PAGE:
Books·Poetry Month

Leah Lakshmi Piepzna-Samarasinha on the 'queer poetic kinship web' Amber Dawn wove in her poetry

Leah Lakshmi Piepzna-Samarasinha, author of Tonguebreaker, shares a Canadian poetry book that is meaningful to her.
Leah Lakshmi Piepzna-Samarasinha recommends Amber Dawn's Where the Words End and My Body Begins. (Jesse Manuel Graves, Arsenal Pulp Press)

April is National Poetry Month! To celebrate, we're canvassing Canadian poets and asking them what Canadian poetry book has been meaningful to them.

Leah Lakshmi Piepzna-Samarasinha is an award-winning poet and writer. Her latest collection, Tonguebreakerwas published at the beginning of March. The book reflects on the nature of love, the spectre of hate crimes, the suicides of queer kin and the rise of fascism.

Piepzna-Samarasinha says that a Canadian poetry book that is meaningful to her is Where the Words End and My Body Begins by Amber Dawn, published in 2015.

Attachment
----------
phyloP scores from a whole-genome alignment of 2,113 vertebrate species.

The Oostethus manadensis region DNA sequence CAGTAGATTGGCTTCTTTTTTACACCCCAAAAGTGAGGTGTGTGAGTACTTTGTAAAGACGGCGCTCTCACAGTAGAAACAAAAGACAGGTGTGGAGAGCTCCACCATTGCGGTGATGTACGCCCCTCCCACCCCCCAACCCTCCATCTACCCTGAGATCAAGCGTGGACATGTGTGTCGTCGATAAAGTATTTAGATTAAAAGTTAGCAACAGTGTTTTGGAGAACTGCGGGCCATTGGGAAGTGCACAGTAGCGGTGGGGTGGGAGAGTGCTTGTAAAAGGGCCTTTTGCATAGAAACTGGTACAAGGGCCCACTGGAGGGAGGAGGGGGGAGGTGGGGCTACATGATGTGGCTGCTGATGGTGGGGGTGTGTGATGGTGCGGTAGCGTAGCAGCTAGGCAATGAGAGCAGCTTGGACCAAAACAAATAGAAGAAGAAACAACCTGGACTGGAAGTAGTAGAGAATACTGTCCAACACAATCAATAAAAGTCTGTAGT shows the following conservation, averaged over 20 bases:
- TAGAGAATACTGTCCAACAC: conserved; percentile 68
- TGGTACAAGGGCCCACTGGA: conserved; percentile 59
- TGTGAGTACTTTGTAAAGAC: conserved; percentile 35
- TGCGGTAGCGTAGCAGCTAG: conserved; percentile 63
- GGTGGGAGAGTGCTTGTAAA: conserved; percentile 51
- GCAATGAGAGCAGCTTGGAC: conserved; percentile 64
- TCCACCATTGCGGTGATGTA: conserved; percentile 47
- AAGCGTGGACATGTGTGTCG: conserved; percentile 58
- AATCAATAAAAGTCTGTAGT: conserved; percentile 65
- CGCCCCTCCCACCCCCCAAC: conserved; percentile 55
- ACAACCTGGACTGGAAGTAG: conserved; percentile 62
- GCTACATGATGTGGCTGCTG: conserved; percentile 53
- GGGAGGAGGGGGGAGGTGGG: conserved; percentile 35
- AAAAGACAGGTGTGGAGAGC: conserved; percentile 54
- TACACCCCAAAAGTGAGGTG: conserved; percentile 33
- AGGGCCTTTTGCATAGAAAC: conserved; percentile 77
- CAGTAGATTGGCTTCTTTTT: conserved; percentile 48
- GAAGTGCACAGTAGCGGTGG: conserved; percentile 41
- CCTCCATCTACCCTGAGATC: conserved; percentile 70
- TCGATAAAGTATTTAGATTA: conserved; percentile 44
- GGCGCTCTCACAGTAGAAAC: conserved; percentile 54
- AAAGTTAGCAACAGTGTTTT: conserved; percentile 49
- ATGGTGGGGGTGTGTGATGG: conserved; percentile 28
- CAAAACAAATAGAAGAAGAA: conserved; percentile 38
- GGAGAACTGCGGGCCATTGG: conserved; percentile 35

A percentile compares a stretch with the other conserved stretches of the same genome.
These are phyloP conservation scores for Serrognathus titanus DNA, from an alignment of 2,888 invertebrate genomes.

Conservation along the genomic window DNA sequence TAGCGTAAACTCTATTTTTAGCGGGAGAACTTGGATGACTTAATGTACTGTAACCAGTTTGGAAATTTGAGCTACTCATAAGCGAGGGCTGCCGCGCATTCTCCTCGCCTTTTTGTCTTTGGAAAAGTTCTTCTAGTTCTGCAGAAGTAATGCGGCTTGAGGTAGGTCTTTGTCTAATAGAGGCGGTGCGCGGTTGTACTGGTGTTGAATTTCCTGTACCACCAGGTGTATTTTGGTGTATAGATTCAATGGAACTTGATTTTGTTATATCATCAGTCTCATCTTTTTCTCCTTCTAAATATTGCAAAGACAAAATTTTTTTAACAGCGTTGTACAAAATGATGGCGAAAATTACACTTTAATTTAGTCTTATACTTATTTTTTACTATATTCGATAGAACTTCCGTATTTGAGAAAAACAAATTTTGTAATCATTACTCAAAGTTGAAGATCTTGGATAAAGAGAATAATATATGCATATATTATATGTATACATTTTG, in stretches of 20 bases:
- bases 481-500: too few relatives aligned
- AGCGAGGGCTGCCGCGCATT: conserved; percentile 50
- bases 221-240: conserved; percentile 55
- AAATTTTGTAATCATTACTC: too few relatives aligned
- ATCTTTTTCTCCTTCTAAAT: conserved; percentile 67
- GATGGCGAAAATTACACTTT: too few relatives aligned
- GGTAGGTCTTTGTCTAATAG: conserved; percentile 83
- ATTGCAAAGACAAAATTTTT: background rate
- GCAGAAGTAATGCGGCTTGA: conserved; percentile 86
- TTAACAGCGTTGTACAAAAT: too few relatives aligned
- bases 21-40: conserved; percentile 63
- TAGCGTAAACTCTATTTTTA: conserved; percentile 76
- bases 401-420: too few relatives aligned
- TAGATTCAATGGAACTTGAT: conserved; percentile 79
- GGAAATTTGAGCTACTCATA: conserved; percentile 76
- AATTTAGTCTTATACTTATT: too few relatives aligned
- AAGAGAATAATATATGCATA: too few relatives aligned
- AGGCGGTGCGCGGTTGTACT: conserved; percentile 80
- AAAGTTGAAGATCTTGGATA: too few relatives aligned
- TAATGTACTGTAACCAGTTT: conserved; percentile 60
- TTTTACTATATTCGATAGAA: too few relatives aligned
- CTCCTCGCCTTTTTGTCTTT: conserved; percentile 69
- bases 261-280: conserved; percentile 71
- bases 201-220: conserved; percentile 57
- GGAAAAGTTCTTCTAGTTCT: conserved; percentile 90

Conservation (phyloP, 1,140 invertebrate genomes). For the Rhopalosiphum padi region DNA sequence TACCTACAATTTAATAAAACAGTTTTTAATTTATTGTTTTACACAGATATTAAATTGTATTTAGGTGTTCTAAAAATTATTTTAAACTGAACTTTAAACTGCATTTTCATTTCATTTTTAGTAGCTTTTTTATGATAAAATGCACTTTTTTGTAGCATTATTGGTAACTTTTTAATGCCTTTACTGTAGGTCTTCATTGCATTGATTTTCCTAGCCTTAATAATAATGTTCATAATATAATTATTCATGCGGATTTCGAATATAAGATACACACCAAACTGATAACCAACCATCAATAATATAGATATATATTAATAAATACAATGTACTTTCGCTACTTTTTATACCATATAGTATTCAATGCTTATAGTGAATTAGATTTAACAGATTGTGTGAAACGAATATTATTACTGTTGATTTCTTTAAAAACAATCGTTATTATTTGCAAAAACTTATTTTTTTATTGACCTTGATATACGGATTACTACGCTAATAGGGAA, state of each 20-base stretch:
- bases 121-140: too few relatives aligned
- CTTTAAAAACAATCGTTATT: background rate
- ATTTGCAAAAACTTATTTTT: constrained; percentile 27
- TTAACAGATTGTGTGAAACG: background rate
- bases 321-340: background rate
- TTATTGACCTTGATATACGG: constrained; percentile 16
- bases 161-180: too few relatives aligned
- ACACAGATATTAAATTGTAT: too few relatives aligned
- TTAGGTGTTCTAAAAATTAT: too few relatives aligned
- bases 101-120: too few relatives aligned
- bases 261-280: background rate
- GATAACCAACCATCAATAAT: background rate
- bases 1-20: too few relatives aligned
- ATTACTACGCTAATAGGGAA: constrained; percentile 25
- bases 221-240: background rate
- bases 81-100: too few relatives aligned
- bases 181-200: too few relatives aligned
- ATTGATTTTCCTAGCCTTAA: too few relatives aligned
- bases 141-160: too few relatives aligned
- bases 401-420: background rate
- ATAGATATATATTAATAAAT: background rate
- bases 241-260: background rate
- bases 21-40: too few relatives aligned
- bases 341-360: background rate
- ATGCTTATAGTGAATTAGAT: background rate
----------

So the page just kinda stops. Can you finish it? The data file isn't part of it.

"I adore Amber Dawn's Where the Words End and My Body Begins. Dawn's poetry is a rigorous roadmap of queer, working class, rural, femme, sex worker, survivor's survival — not 'How do I get to my happy ending?' but, 'There is no ending, but here are some snapshots of the journey.' Her exquisite poems about queer home and madness and love and place-making are all glosas, a poetic form where you take four lines from a beloved poem and each line becomes the ending line of a stanza. The poems and poets she chooses — from Trish Salah to Gertrude Stein to Jillian Christmas to Lydia Kwa to, yes, me, weave a queer poetic kinship web. Her book is queer femme brilliance that delights me, reminds me of our queer survival, and makes me want to write, every time I re-read them."

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